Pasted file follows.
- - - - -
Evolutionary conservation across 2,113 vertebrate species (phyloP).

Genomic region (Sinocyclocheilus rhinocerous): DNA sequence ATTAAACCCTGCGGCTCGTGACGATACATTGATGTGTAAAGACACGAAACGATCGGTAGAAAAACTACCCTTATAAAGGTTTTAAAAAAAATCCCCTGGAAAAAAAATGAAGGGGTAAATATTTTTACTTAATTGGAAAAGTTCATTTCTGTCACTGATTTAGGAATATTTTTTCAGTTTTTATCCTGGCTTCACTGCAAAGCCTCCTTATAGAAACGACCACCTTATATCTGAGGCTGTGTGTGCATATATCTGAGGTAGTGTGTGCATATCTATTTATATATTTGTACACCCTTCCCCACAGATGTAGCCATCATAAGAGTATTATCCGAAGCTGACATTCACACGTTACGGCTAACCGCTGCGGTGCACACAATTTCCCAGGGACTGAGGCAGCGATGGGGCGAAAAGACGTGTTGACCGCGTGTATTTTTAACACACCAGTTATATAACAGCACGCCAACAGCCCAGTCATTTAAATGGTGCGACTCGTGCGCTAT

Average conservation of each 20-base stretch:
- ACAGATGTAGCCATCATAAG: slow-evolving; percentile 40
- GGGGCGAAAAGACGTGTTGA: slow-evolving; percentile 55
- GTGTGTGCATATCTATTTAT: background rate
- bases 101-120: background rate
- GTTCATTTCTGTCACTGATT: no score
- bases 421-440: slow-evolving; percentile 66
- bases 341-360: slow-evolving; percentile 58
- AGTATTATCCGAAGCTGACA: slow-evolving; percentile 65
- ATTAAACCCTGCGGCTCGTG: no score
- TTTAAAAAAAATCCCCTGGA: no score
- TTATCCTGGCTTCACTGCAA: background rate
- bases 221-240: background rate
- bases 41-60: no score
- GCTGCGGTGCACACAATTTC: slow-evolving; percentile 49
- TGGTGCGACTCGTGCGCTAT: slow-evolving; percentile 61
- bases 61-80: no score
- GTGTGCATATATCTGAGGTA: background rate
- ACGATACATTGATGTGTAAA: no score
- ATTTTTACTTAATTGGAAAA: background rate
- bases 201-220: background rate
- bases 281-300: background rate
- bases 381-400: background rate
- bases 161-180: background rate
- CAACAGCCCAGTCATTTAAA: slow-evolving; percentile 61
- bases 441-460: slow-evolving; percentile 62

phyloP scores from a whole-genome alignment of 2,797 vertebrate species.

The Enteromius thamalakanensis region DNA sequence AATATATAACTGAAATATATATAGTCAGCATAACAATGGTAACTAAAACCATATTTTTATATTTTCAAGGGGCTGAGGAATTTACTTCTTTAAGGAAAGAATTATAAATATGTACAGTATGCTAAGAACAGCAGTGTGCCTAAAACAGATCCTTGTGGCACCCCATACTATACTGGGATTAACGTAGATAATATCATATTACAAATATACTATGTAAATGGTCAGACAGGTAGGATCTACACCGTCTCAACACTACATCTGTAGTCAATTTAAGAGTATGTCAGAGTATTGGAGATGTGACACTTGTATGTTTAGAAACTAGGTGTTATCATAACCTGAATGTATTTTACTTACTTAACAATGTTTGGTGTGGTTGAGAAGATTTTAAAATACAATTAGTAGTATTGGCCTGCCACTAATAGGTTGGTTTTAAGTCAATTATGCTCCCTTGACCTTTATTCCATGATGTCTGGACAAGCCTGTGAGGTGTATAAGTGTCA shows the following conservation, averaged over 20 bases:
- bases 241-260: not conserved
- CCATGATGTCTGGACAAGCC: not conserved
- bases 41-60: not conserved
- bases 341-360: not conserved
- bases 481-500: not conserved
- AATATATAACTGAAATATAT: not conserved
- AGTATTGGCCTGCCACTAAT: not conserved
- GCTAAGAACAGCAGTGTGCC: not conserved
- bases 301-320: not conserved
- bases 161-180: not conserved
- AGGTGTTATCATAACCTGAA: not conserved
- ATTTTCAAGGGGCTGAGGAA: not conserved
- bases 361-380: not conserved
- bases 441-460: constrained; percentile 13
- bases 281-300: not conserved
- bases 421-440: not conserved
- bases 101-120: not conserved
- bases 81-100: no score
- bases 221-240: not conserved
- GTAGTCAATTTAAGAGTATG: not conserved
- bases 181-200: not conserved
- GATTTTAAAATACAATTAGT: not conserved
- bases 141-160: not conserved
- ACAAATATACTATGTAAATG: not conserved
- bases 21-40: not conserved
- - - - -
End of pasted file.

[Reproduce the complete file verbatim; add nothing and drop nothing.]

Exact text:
Evolutionary conservation across 2,113 vertebrate species (phyloP).

Genomic region (Sinocyclocheilus rhinocerous): DNA sequence ATTAAACCCTGCGGCTCGTGACGATACATTGATGTGTAAAGACACGAAACGATCGGTAGAAAAACTACCCTTATAAAGGTTTTAAAAAAAATCCCCTGGAAAAAAAATGAAGGGGTAAATATTTTTACTTAATTGGAAAAGTTCATTTCTGTCACTGATTTAGGAATATTTTTTCAGTTTTTATCCTGGCTTCACTGCAAAGCCTCCTTATAGAAACGACCACCTTATATCTGAGGCTGTGTGTGCATATATCTGAGGTAGTGTGTGCATATCTATTTATATATTTGTACACCCTTCCCCACAGATGTAGCCATCATAAGAGTATTATCCGAAGCTGACATTCACACGTTACGGCTAACCGCTGCGGTGCACACAATTTCCCAGGGACTGAGGCAGCGATGGGGCGAAAAGACGTGTTGACCGCGTGTATTTTTAACACACCAGTTATATAACAGCACGCCAACAGCCCAGTCATTTAAATGGTGCGACTCGTGCGCTAT

Average conservation of each 20-base stretch:
- ACAGATGTAGCCATCATAAG: slow-evolving; percentile 40
- GGGGCGAAAAGACGTGTTGA: slow-evolving; percentile 55
- GTGTGTGCATATCTATTTAT: background rate
- bases 101-120: background rate
- GTTCATTTCTGTCACTGATT: no score
- bases 421-440: slow-evolving; percentile 66
- bases 341-360: slow-evolving; percentile 58
- AGTATTATCCGAAGCTGACA: slow-evolving; percentile 65
- ATTAAACCCTGCGGCTCGTG: no score
- TTTAAAAAAAATCCCCTGGA: no score
- TTATCCTGGCTTCACTGCAA: background rate
- bases 221-240: background rate
- bases 41-60: no score
- GCTGCGGTGCACACAATTTC: slow-evolving; percentile 49
- TGGTGCGACTCGTGCGCTAT: slow-evolving; percentile 61
- bases 61-80: no score
- GTGTGCATATATCTGAGGTA: background rate
- ACGATACATTGATGTGTAAA: no score
- ATTTTTACTTAATTGGAAAA: background rate
- bases 201-220: background rate
- bases 281-300: background rate
- bases 381-400: background rate
- bases 161-180: background rate
- CAACAGCCCAGTCATTTAAA: slow-evolving; percentile 61
- bases 441-460: slow-evolving; percentile 62

phyloP scores from a whole-genome alignment of 2,797 vertebrate species.

The Enteromius thamalakanensis region DNA sequence AATATATAACTGAAATATATATAGTCAGCATAACAATGGTAACTAAAACCATATTTTTATATTTTCAAGGGGCTGAGGAATTTACTTCTTTAAGGAAAGAATTATAAATATGTACAGTATGCTAAGAACAGCAGTGTGCCTAAAACAGATCCTTGTGGCACCCCATACTATACTGGGATTAACGTAGATAATATCATATTACAAATATACTATGTAAATGGTCAGACAGGTAGGATCTACACCGTCTCAACACTACATCTGTAGTCAATTTAAGAGTATGTCAGAGTATTGGAGATGTGACACTTGTATGTTTAGAAACTAGGTGTTATCATAACCTGAATGTATTTTACTTACTTAACAATGTTTGGTGTGGTTGAGAAGATTTTAAAATACAATTAGTAGTATTGGCCTGCCACTAATAGGTTGGTTTTAAGTCAATTATGCTCCCTTGACCTTTATTCCATGATGTCTGGACAAGCCTGTGAGGTGTATAAGTGTCA shows the following conservation, averaged over 20 bases:
- bases 241-260: not conserved
- CCATGATGTCTGGACAAGCC: not conserved
- bases 41-60: not conserved
- bases 341-360: not conserved
- bases 481-500: not conserved
- AATATATAACTGAAATATAT: not conserved
- AGTATTGGCCTGCCACTAAT: not conserved
- GCTAAGAACAGCAGTGTGCC: not conserved
- bases 301-320: not conserved
- bases 161-180: not conserved
- AGGTGTTATCATAACCTGAA: not conserved
- ATTTTCAAGGGGCTGAGGAA: not conserved
- bases 361-380: not conserved
- bases 441-460: constrained; percentile 13
- bases 281-300: not conserved
- bases 421-440: not conserved
- bases 101-120: not conserved
- bases 81-100: no score
- bases 221-240: not conserved
- GTAGTCAATTTAAGAGTATG: not conserved
- bases 181-200: not conserved
- GATTTTAAAATACAATTAGT: not conserved
- bases 141-160: not conserved
- ACAAATATACTATGTAAATG: not conserved
- bases 21-40: not conserved